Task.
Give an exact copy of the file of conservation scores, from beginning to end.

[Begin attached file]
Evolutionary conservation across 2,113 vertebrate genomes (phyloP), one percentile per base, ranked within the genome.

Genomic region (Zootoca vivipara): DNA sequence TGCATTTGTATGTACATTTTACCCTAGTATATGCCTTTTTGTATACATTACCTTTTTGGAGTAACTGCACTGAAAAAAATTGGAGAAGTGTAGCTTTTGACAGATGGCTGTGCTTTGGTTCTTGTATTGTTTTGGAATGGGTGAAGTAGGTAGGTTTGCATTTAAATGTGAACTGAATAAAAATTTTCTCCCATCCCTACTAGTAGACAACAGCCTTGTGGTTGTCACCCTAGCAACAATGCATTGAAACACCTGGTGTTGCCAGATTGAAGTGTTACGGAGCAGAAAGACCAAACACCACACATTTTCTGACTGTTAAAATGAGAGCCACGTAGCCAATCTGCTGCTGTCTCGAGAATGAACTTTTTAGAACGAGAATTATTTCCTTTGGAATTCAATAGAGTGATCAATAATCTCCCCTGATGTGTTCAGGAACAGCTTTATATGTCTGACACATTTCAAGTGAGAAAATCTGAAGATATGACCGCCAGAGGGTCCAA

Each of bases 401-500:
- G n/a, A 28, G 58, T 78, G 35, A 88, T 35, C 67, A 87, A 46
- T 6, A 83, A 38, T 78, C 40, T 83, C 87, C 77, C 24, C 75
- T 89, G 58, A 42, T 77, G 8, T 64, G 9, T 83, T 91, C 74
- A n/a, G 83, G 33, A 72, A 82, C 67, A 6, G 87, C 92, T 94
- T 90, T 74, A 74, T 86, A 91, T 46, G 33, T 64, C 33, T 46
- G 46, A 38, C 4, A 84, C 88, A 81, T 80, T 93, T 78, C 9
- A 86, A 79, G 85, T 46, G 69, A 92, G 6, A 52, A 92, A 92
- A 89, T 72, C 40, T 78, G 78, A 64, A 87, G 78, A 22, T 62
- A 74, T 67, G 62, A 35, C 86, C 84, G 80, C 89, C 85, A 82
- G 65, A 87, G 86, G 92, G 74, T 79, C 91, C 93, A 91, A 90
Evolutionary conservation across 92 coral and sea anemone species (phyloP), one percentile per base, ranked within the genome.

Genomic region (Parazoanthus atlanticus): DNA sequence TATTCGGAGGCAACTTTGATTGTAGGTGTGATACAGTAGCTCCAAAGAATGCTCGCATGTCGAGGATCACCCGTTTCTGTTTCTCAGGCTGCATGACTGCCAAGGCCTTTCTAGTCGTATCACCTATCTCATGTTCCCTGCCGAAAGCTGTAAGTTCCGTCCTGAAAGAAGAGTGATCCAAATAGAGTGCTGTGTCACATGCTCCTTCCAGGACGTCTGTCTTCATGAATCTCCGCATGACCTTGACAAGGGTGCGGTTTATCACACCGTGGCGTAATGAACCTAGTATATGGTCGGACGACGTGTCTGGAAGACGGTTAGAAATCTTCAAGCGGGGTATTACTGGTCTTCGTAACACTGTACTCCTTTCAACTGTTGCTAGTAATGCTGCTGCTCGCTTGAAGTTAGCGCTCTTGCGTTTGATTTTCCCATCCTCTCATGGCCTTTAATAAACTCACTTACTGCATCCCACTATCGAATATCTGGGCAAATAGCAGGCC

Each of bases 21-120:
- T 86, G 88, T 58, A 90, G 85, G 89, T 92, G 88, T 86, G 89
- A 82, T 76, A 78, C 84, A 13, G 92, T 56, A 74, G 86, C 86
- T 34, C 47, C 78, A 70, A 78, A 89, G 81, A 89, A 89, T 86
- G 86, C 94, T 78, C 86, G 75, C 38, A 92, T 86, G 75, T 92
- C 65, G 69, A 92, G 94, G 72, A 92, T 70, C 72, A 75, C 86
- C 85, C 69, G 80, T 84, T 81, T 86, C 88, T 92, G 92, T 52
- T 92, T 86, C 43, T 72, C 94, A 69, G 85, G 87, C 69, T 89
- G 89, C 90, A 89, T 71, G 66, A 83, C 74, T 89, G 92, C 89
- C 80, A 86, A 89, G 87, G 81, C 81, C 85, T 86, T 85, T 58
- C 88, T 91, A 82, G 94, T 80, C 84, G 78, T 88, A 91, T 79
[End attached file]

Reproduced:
Evolutionary conservation across 2,113 vertebrate genomes (phyloP), one percentile per base, ranked within the genome.

Genomic region (Zootoca vivipara): DNA sequence TGCATTTGTATGTACATTTTACCCTAGTATATGCCTTTTTGTATACATTACCTTTTTGGAGTAACTGCACTGAAAAAAATTGGAGAAGTGTAGCTTTTGACAGATGGCTGTGCTTTGGTTCTTGTATTGTTTTGGAATGGGTGAAGTAGGTAGGTTTGCATTTAAATGTGAACTGAATAAAAATTTTCTCCCATCCCTACTAGTAGACAACAGCCTTGTGGTTGTCACCCTAGCAACAATGCATTGAAACACCTGGTGTTGCCAGATTGAAGTGTTACGGAGCAGAAAGACCAAACACCACACATTTTCTGACTGTTAAAATGAGAGCCACGTAGCCAATCTGCTGCTGTCTCGAGAATGAACTTTTTAGAACGAGAATTATTTCCTTTGGAATTCAATAGAGTGATCAATAATCTCCCCTGATGTGTTCAGGAACAGCTTTATATGTCTGACACATTTCAAGTGAGAAAATCTGAAGATATGACCGCCAGAGGGTCCAA

Each of bases 401-500:
- G n/a, A 28, G 58, T 78, G 35, A 88, T 35, C 67, A 87, A 46
- T 6, A 83, A 38, T 78, C 40, T 83, C 87, C 77, C 24, C 75
- T 89, G 58, A 42, T 77, G 8, T 64, G 9, T 83, T 91, C 74
- A n/a, G 83, G 33, A 72, A 82, C 67, A 6, G 87, C 92, T 94
- T 90, T 74, A 74, T 86, A 91, T 46, G 33, T 64, C 33, T 46
- G 46, A 38, C 4, A 84, C 88, A 81, T 80, T 93, T 78, C 9
- A 86, A 79, G 85, T 46, G 69, A 92, G 6, A 52, A 92, A 92
- A 89, T 72, C 40, T 78, G 78, A 64, A 87, G 78, A 22, T 62
- A 74, T 67, G 62, A 35, C 86, C 84, G 80, C 89, C 85, A 82
- G 65, A 87, G 86, G 92, G 74, T 79, C 91, C 93, A 91, A 90
Evolutionary conservation across 92 coral and sea anemone species (phyloP), one percentile per base, ranked within the genome.

Genomic region (Parazoanthus atlanticus): DNA sequence TATTCGGAGGCAACTTTGATTGTAGGTGTGATACAGTAGCTCCAAAGAATGCTCGCATGTCGAGGATCACCCGTTTCTGTTTCTCAGGCTGCATGACTGCCAAGGCCTTTCTAGTCGTATCACCTATCTCATGTTCCCTGCCGAAAGCTGTAAGTTCCGTCCTGAAAGAAGAGTGATCCAAATAGAGTGCTGTGTCACATGCTCCTTCCAGGACGTCTGTCTTCATGAATCTCCGCATGACCTTGACAAGGGTGCGGTTTATCACACCGTGGCGTAATGAACCTAGTATATGGTCGGACGACGTGTCTGGAAGACGGTTAGAAATCTTCAAGCGGGGTATTACTGGTCTTCGTAACACTGTACTCCTTTCAACTGTTGCTAGTAATGCTGCTGCTCGCTTGAAGTTAGCGCTCTTGCGTTTGATTTTCCCATCCTCTCATGGCCTTTAATAAACTCACTTACTGCATCCCACTATCGAATATCTGGGCAAATAGCAGGCC

Each of bases 21-120:
- T 86, G 88, T 58, A 90, G 85, G 89, T 92, G 88, T 86, G 89
- A 82, T 76, A 78, C 84, A 13, G 92, T 56, A 74, G 86, C 86
- T 34, C 47, C 78, A 70, A 78, A 89, G 81, A 89, A 89, T 86
- G 86, C 94, T 78, C 86, G 75, C 38, A 92, T 86, G 75, T 92
- C 65, G 69, A 92, G 94, G 72, A 92, T 70, C 72, A 75, C 86
- C 85, C 69, G 80, T 84, T 81, T 86, C 88, T 92, G 92, T 52
- T 92, T 86, C 43, T 72, C 94, A 69, G 85, G 87, C 69, T 89
- G 89, C 90, A 89, T 71, G 66, A 83, C 74, T 89, G 92, C 89
- C 80, A 86, A 89, G 87, G 81, C 81, C 85, T 86, T 85, T 58
- C 88, T 91, A 82, G 94, T 80, C 84, G 78, T 88, A 91, T 79